SEATTLE — Two days after an infant, a child and two adults died in a barricaded Wallingford house that went up in flames, details remained sparse and neighbors were seeking answers about the deadly incident.
They are speaking among themselves, turning over the events of the weekend, said Mark Buckley, who lives nearby. The neighborhood is a quiet one — not the kind of place you’d expect such a thing to happen, he said.
“It’s actually horrifying,” Buckley said.
The family had been living for about two years in the four-bedroom rental home at North 48th Street and Whitman Avenue North, where flowers have been placed in the days after the fire.
Neighbors are still unsure what happened around the time an 11-year-old girl escaped the house in the 1000 block of North 48th Street, two blocks south of Woodland Park, and contacted a neighbor. The call to 911 came shortly before 9 a.m. Saturday, reporting someone had died in the home that had become enveloped in flames.
Officer Shawn Weismiller, a Seattle police spokesperson, said the girl was treated for minor injuries and then placed in the care of emergency personnel until she could be reunited with family.
Police found the front door had been barricaded when they tried to force entry into the residence, and fire crews found four people and a dog dead after battling the flames for about 45 minutes.
The King County Medical Examiner’s Office said the names of those killed wouldn’t be released until Tuesday afternoon because of the holiday weekend. Authorities have not released the ages or genders of those killed, or information about how they died. Initial reports indicated someone may have fired a gun around the time of the Saturday morning fire, but police have not confirmed whether there was a shooting or if officers found firearms in the North Seattle home.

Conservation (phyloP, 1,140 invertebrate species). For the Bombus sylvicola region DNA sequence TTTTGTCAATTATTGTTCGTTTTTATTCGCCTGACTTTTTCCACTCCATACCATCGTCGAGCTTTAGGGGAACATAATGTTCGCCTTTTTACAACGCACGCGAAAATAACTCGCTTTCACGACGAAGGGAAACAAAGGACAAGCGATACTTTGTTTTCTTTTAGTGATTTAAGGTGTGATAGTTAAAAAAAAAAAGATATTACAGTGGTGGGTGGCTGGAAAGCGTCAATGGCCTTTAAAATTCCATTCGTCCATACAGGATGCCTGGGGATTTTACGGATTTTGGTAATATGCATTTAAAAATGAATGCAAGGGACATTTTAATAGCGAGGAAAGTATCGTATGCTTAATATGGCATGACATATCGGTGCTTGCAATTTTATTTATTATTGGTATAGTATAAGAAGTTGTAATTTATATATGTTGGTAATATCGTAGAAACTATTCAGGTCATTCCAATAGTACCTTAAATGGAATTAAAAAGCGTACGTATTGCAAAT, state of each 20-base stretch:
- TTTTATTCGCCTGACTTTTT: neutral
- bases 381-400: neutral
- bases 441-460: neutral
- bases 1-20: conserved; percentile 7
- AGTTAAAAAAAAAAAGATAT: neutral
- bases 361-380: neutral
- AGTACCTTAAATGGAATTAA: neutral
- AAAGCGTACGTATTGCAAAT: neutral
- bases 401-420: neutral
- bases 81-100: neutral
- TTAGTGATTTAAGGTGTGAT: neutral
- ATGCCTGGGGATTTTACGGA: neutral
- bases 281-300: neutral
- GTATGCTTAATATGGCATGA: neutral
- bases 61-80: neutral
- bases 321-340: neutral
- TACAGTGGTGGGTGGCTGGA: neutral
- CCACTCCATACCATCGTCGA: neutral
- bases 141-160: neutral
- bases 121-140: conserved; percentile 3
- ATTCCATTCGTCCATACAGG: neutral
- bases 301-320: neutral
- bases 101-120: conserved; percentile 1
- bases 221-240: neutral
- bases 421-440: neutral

Shawna Ruff, who lives up the street from the fire, shook her head Monday and said police hadn’t been back to update residents on what happened. She heard officers speak into a bullhorn two days earlier, telling people to stay in their homes, but she said residents haven’t heard anything since then, which has led to speculation and concern.
Richard Arnold, who also lives nearby, described the couple as friendly, warm and ordinary.
“Whenever anybody would walk by they would stop and talk,” said Arnold, 75.
He recalled the man working a few odd jobs in construction and said he previously had worked as a chef and barber. The woman ran a pet grooming business out of the house.
The couple had invited Arnold to dinner on several occasions in the last couple of months, after they learned his girlfriend was in the hospital. And they had plans to get dinner somewhere in a few weeks.
Rhonda Gardner, who lives across the street from the charred home, said she was two blocks away on a morning walk when she saw black smoke billowing into the sky.
Then: “I saw all these fire engines and ambulances pulling in, and police telling us to get inside our houses.”
As she watched the fire, “It never occurred to us somebody could be in that house.”
Buckley, who moved into his home on North 48th Street in 1995, said the neighborhood is the kind of place where people know one another’s first names. But he didn’t know much about the family that moved in across the street just a few years ago.
“Mostly I just saw them and occasionally I would wave,” Buckley said.
Two children would play outside, often accompanied by their dog, and both parents worked in their yard frequently, Buckley said.
The son had become more gregarious over the summer months and played with the family’s hose and squirt guns. He’d wave or say hello to passersby when he spent time out front.
“The little boy really had a personality,” Buckley said. “He was very sweet and very social.”